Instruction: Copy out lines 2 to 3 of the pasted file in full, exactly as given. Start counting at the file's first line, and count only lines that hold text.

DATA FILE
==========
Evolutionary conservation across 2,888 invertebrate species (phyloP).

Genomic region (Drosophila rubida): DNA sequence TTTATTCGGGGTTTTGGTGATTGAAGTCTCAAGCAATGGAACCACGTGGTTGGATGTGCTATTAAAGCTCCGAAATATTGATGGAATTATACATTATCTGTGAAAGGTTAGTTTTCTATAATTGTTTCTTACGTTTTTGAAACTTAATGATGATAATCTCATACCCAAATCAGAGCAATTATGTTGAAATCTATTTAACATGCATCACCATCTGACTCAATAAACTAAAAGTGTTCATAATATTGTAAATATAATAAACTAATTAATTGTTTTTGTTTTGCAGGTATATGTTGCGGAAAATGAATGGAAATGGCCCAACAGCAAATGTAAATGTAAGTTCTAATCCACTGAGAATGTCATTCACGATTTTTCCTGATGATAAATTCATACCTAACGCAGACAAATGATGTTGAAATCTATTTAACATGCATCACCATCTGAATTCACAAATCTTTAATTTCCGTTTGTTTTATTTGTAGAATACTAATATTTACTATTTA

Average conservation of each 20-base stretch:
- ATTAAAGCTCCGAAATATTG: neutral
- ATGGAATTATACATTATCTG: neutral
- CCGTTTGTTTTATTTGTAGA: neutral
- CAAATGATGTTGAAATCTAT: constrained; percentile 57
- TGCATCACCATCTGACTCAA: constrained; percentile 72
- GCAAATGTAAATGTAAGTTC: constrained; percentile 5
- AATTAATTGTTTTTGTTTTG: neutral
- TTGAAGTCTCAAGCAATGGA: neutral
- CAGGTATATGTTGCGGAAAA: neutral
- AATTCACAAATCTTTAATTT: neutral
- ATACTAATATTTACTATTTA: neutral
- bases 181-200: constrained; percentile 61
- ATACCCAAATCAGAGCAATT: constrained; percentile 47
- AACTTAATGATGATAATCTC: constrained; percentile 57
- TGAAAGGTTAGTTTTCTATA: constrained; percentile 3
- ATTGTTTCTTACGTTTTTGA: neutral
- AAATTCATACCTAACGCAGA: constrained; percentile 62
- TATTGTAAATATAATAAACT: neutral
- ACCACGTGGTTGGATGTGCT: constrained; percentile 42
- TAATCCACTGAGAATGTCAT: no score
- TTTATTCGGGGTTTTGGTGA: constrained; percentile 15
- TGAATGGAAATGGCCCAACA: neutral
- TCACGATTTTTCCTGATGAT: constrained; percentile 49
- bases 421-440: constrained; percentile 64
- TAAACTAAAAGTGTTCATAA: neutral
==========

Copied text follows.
Genomic region (Drosophila rubida): DNA sequence TTTATTCGGGGTTTTGGTGATTGAAGTCTCAAGCAATGGAACCACGTGGTTGGATGTGCTATTAAAGCTCCGAAATATTGATGGAATTATACATTATCTGTGAAAGGTTAGTTTTCTATAATTGTTTCTTACGTTTTTGAAACTTAATGATGATAATCTCATACCCAAATCAGAGCAATTATGTTGAAATCTATTTAACATGCATCACCATCTGACTCAATAAACTAAAAGTGTTCATAATATTGTAAATATAATAAACTAATTAATTGTTTTTGTTTTGCAGGTATATGTTGCGGAAAATGAATGGAAATGGCCCAACAGCAAATGTAAATGTAAGTTCTAATCCACTGAGAATGTCATTCACGATTTTTCCTGATGATAAATTCATACCTAACGCAGACAAATGATGTTGAAATCTATTTAACATGCATCACCATCTGAATTCACAAATCTTTAATTTCCGTTTGTTTTATTTGTAGAATACTAATATTTACTATTTA

Average conservation of each 20-base stretch: